Mithras was a popular Roman god in the 2nd to 4th centuries AD. He was based on Mithra, the most important god in ancient Persian polytheism.
The Persian Mithra was a god of contracts (which is the literal meaning of his name) and all things associated with contracts: justice, friendship, cattle-herding and the sun (which beholds all things and thus can ensure the keeping of oaths).
Since Zoroaster (6th century BC) denounced the sacrifice of the bull, it is likely this was a ceremony practiced by the ancient worshippers of Mithras.
In Roman Mithraism, Mithras was a sun god (called sol invictus, "the invincible sun"), a "bull-slayer," "cattle-thief" and the savior of initiates of his cult. He was probably also the god of kings and of war (which explains Mithraisms' popularity among soldiers).
The image of Mithras killing a bull is central to nearly all Mithraic temples, and thus provides an important (but difficult) clue to the beliefs and concepts of Mithraism. Mithras is dressed like a Persian, including a distinctive cap. He is shown astride a bull, plunging a dagger into its flank. The bull's tail becomes an ear of wheat at the end. The scene takes place in front of a cave.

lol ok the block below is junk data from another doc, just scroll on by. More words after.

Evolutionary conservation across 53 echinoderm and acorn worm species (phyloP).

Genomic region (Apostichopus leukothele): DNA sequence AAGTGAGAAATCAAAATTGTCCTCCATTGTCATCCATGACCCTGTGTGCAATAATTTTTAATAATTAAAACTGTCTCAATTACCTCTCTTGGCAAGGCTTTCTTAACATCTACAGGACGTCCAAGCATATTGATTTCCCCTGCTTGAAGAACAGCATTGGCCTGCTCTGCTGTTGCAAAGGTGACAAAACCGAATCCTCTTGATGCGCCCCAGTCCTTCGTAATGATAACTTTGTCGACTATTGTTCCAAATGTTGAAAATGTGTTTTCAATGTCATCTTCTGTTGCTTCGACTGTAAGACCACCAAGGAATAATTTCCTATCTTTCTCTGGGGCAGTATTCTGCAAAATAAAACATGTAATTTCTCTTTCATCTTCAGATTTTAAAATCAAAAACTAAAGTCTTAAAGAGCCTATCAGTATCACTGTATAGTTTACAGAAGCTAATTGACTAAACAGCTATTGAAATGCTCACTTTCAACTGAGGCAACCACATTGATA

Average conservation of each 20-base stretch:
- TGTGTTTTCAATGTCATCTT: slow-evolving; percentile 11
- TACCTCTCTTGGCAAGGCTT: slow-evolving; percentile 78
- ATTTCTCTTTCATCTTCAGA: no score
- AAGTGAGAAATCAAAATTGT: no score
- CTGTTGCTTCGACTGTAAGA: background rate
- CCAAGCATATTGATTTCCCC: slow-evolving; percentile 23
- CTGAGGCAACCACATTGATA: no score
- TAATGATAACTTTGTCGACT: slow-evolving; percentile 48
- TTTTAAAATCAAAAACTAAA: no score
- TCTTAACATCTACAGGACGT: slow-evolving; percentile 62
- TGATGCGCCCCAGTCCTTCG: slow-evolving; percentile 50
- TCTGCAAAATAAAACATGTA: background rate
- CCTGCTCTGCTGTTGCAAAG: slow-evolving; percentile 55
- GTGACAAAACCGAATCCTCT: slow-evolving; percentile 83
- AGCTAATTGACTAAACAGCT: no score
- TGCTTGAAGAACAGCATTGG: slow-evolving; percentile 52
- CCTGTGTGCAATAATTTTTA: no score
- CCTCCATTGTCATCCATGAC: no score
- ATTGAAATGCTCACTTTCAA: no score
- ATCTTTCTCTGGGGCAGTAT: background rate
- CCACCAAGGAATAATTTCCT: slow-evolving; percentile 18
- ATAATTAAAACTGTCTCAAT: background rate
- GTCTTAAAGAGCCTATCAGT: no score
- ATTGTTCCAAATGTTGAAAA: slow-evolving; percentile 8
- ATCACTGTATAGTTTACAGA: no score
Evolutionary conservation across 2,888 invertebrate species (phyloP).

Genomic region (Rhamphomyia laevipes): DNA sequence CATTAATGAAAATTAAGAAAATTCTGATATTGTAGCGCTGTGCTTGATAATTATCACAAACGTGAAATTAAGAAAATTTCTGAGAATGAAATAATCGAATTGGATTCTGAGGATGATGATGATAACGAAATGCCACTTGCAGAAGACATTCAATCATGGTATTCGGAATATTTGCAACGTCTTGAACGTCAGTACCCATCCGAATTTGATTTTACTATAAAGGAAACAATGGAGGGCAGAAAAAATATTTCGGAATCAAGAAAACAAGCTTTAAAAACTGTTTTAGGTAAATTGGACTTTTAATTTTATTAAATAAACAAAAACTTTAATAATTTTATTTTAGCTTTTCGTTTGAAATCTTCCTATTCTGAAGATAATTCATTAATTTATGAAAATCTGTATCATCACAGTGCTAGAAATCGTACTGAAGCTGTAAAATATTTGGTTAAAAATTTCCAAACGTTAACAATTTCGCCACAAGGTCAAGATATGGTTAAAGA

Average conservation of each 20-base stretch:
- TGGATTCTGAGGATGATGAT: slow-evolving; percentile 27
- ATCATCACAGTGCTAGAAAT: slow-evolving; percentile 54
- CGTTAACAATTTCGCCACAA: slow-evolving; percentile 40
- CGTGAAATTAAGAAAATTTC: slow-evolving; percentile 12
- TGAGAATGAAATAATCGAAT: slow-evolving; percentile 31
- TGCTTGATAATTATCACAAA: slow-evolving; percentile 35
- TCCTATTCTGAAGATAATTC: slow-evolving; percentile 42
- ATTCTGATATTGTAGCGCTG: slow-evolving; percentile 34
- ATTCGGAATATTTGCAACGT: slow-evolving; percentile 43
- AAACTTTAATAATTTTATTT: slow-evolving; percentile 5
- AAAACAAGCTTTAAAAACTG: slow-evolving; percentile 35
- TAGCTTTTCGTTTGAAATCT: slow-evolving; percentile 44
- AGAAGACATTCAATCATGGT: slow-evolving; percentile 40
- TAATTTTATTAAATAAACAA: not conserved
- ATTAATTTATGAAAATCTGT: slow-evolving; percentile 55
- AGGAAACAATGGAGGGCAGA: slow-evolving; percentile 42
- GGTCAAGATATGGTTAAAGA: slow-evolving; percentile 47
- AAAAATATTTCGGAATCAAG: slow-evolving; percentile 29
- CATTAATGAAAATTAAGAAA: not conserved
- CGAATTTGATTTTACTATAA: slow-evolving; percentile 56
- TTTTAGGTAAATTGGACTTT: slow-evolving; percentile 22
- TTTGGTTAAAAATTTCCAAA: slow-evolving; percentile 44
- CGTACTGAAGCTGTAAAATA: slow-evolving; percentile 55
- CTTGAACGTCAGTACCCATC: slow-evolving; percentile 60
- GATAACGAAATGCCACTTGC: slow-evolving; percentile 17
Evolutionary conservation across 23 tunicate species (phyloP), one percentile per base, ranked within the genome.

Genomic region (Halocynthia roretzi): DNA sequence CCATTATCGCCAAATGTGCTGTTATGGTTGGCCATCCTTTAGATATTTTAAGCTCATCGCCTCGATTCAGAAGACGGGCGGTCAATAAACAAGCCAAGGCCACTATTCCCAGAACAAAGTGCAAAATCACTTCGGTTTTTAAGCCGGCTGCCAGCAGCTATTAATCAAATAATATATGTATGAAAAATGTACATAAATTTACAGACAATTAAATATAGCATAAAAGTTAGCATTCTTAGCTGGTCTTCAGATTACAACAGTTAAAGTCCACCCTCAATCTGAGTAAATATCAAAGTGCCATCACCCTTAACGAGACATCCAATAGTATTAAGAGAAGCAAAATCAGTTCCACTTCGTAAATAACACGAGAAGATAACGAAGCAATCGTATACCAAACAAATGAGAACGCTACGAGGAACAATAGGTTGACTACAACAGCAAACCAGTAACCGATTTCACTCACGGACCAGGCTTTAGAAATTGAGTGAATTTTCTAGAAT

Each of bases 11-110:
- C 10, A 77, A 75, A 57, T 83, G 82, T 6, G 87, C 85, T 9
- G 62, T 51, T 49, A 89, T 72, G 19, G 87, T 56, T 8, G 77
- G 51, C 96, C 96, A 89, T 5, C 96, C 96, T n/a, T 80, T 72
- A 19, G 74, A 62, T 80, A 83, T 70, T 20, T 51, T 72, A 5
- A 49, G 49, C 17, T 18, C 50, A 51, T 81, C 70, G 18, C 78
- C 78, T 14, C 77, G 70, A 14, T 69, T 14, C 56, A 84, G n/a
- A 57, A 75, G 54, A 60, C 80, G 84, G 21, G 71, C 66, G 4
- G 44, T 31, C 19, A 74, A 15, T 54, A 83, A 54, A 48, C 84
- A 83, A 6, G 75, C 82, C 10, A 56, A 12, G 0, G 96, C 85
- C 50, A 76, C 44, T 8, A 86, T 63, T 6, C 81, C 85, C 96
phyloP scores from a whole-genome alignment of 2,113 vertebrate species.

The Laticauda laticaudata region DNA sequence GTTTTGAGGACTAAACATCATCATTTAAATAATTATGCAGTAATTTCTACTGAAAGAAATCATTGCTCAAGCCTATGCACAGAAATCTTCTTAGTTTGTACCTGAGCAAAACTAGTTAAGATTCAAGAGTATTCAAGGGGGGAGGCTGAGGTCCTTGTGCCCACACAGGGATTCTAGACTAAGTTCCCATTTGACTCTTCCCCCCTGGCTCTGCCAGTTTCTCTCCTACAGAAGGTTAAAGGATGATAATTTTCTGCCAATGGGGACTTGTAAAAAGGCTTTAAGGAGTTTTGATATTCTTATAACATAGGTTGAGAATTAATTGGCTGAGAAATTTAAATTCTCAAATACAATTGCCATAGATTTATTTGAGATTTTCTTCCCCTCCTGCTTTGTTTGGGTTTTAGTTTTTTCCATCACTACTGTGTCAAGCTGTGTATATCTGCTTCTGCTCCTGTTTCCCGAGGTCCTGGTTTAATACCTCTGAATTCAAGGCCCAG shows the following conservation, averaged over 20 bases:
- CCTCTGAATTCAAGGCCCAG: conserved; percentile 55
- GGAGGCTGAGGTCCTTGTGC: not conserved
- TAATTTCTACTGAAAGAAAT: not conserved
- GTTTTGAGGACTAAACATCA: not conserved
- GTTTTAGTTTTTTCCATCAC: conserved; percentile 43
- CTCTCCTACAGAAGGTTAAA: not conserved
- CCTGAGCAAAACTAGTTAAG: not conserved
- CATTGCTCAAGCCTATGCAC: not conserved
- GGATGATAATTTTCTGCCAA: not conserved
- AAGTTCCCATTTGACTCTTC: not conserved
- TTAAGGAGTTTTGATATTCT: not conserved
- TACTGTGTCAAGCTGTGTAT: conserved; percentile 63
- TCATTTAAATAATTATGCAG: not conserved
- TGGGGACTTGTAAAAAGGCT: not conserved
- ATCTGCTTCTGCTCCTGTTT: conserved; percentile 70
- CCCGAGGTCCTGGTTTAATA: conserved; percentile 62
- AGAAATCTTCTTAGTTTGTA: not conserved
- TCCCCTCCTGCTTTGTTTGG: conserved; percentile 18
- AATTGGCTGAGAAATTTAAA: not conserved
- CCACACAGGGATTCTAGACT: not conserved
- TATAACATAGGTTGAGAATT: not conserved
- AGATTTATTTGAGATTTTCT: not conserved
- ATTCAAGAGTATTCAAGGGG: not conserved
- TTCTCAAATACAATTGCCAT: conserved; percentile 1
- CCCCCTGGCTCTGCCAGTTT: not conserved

Mithras is accompanied by a dog, snake, scorpion and raven, as well as two minor deities who are also dressed in Persian attire. Each carries a torch (one pointed up, one down) and their names are known from inscriptions: Cautes and Cautopates. Above the scene are images of Sol and Luna (Sun and Moon).
References and Sources
- "Mithras." Price, Simon and Emily Kearns, eds., The Oxford Dictionary of Classical Myth and Religion (Oxford UP, 2003), p. 354-55.
- "Mithraism." Encyclopædia Britannica (2007). Encyclopædia Britannica Online.
- Plutarch, Life of Pompey 24
- Porphyry, On the Cave of the Nymphs 6, 15-16, 17-18, 24-25.
- Porphyry, On Abstinence from Animal Foods 4.16
- Tertullian, On the Soldier's Crown 15
- Origen, Against Celsus 6.22